Femi Kuti Shoki Shoki (MCA/Barclay 314 543 267) Fela...


February 17, 2000|By J.D. Considine | By J.D. Considine,Sun Pop Music Critic

Femi Kuti

Shoki Shoki (MCA/Barclay 314 543 267)

Fela Kuti

The Best of Fela Kuti (MCA/Barclay 314 543 197)

When Fela Anikulapo-Kuti died, in August 1997, it seemed the end of an era for African music.

It wasn't just that Fela was one of the most inventive and popular musicians in Africa, whose percolating "Afrobeat" sound influenced even American acts like Talking Heads and the Red Hot Chili Peppers; he was also a major political figure, an incisive critic whose mocking commentary was a persistent thorn in the side of Nigeria's military rulers. He dominated Nigerian music for more than a quarter-century, and when he died, it seemed impossible that anyone could fill his shoes.

Fortunately, there was.

Femi Kuti, one of Fela's sons, had played in his father's band, Egypt 80, through 1987, at which point he formed his own band, the Positive Force. By the time of his father's death, Femi had already established himself as a major draw in West Africa, and had begun to make inroads into the American market thanks to his 1995 album "Wonder Wonder."

With "Shoki Shoki," Femi Kuti fully assumes his father's mantle, delivering music as supple and provocative as Fela's, yet with an identity all its own. As with Fela's Egypt 80, Femi's band makes much of Afrobeat's jabbing brass, thrumming percussion and interlocking guitar lines. But Femi's band spikes that groove with a wider range of keyboard textures, making the sound richer and jazzier than Egypt 80's raw, muscular pulse.

The songs themselves also have a different feel. Although Femi does as much hectoring and preaching as his father did -- especially on politicized tracks like "What Will Tomorrow Bring" and "Blackman Know Yourself" -- he keeps the vocal line more closely tied to Western pop structures. Femi is also a rather more concise composer, delivering his tunes in seven minutes or less (a considerable economy compared to the half-hour jams his father would record).

In hopes of making Femi's Afrobeat a little more palatable to American ears, the American version of "Shoki Shoki" includes a handful of remixes. Should the hip-hop rethink of "Blackman Know Yourself" by the Roots catch on through radio, it could spark a new wave of interest in Nigerian music.

Along with the release of Femi's album, MCA/Barclay is releasing much of Fela's back catalog -- many of the albums for the first time in America. "The Best of Fela Kuti" is a double-CD introduction that offers judiciously edited versions of some of Fela's most famous recordings. Long-time fans will want to hold out for the original albums, which will begin arriving in stores in late March, but those hoping to understand why Fela's music affected so many people will find this set an education in itself.

Femi Kuti: ***1/2

Fela Kuti: ****


Tracy Chapman

Telling Stories (Elektra 62478)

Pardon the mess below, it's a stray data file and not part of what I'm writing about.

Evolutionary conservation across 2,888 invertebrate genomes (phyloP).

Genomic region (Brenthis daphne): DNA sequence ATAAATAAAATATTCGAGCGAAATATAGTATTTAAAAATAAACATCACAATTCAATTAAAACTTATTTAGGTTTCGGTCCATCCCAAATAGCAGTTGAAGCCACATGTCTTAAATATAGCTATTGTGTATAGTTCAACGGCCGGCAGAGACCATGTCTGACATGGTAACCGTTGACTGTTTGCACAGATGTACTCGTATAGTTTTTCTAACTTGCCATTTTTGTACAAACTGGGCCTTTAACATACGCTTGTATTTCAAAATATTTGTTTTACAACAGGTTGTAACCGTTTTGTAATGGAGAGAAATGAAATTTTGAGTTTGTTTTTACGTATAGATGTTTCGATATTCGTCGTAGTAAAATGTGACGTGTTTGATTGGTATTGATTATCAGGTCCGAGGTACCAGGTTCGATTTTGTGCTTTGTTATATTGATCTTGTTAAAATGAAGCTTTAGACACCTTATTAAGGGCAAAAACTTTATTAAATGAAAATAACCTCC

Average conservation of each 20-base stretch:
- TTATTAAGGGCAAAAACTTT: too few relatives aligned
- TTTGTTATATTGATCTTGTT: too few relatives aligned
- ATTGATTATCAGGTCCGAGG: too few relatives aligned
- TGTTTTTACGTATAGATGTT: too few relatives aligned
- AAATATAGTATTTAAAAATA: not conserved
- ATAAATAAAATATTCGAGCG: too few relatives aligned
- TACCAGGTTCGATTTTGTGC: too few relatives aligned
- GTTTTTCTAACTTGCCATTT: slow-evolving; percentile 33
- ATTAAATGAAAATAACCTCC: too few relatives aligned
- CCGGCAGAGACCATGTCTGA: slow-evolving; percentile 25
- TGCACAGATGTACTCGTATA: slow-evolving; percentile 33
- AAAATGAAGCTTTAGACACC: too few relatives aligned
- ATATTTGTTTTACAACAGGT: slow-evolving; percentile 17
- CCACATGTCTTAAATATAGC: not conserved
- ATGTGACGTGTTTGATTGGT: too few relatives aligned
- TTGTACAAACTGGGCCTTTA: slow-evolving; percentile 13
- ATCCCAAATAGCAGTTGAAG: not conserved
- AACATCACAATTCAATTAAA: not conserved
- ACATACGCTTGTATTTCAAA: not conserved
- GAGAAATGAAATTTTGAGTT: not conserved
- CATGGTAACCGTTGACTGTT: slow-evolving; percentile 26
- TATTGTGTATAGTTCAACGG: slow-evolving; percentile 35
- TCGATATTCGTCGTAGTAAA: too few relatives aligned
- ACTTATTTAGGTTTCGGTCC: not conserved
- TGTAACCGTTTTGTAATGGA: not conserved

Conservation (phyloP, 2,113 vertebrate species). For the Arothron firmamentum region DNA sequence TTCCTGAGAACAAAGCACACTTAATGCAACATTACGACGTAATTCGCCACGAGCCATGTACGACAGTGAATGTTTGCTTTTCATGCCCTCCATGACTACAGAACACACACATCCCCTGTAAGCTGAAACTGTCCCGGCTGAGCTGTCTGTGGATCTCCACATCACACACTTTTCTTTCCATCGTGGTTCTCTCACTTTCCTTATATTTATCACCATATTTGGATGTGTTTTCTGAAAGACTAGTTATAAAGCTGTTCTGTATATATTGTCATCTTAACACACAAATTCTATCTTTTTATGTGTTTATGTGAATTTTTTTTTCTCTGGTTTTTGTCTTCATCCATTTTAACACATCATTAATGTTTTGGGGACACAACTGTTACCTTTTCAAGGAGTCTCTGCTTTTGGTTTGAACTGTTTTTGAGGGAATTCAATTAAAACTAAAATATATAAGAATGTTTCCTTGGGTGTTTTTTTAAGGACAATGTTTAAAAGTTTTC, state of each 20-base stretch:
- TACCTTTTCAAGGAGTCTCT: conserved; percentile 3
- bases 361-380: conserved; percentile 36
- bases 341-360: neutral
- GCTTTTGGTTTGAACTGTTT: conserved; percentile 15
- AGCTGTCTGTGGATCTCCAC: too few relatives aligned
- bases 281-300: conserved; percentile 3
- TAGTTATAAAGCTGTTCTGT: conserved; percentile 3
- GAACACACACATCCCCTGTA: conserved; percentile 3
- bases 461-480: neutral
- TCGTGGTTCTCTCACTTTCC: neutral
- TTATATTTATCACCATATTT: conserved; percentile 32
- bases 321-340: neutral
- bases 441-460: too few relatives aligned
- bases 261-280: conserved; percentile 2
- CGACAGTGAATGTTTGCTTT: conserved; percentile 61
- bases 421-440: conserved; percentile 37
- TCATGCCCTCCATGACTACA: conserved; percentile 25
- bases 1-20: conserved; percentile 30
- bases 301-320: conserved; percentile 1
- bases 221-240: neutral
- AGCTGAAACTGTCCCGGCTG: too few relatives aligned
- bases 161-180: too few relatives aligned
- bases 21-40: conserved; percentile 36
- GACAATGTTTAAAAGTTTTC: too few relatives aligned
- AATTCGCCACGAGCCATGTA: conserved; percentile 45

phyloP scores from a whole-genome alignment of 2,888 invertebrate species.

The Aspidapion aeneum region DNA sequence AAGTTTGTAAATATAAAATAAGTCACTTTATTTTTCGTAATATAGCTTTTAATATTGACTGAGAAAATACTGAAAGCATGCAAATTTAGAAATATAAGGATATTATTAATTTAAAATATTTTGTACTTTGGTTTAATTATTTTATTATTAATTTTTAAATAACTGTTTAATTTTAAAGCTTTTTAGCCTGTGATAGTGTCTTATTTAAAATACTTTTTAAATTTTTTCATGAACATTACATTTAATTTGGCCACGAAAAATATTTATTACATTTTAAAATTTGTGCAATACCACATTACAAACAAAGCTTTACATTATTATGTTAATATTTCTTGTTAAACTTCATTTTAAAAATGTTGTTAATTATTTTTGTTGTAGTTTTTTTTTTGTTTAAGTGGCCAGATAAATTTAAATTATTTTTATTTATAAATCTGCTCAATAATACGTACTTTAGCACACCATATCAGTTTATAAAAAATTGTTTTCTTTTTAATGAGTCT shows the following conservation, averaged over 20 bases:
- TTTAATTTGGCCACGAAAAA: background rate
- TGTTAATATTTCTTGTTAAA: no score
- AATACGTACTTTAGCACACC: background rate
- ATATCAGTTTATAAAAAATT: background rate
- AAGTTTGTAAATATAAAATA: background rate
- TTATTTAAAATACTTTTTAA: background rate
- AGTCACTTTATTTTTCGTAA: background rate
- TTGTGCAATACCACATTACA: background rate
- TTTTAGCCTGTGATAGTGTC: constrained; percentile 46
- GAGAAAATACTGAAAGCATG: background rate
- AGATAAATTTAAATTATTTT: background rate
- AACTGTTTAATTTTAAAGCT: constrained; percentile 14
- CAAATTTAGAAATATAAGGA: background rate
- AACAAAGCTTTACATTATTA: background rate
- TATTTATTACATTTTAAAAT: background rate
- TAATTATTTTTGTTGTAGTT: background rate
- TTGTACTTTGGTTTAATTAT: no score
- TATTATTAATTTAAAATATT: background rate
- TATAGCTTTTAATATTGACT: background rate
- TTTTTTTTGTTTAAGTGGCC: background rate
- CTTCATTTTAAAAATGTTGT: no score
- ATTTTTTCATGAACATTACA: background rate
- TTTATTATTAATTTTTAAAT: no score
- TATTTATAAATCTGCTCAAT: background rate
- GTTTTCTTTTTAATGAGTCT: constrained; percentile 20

After the bluesy "Give Me One Reason" gave her career new momentum, Tracy Chapman is back to her old ways with "Telling Stories," an album of singer/songwriter fare that finds her sounding moody and enervated. It's not as if she's abandoned her pop ambitions, so much that she seems unable to put any energy into these songs. It's a great album if you're worried about disturbing the neighbors, as none of the songs raises anything close to a racket. But after a while, Chapman's low-key approach comes annoyingly close to somnolence. "It's OK" flirts with funk but can't commit, while "Less Than Strangers" uses its pop/rock trappings to disguise its lack of melody. By the time Chapman gets to the folky minimalism of "First Try," you'll wish she'd gone back and tried again. **

Various Artists

Grammy Nominees 2000 (RCA 07863 67945)

Do you believe in giving Cher a fair shake? Then you may wonder why her single "Believe" is the only Record of the Year nominee not included on "Grammy Nominees 2000." Obviously, with only 13 selections, this CD can't cover every category. But it does include all four of the other Record of the Year nominees, from the Backstreet Boys' "I Want It That Way" to TLC's "No Scrubs."

It also offers a sampling from each of the five Best New Artist candidates, so you folks at home will finally get to hear what dark horse Susan Tedeschi sounds like. But the only other award the disc touches on is Male Pop Vocal, which -- with nominees ranging from Lou Bega's "Mambo No. 5" to Andrea Bocelli's "Sogno" -- may be the Grammys' most diverse category. **1/2


Ryuichi Sakamoto

Cinemage (Sony Classical 60780)

Although he made his name as a pop musician, Ryuichi Sakamoto has also made quite a name for himself as a film composer, thanks to such scores as "Merry Christmas, Mr. Lawrence" and the Oscar-winning "The Last Emperor." And as "Cinemage" suggests, these pieces rank among his most memorable and enduring work. Not quite a best-of, the album includes both old recordings, such as "Forbidden Colours" from "Merry Christmas, Mr. Lawrence" (hauntingly sung by David Sylvian), as well as previously unreleased items like a live rendition of the theme from "The Last Emperor." But the most striking selections tend to be from lesser-known works, like the haunting, quietly pulsing "Replica" and the dense, coloristic "El Mar Mediterrani." Taking the songs together, the album is a true star turn. ***1/2

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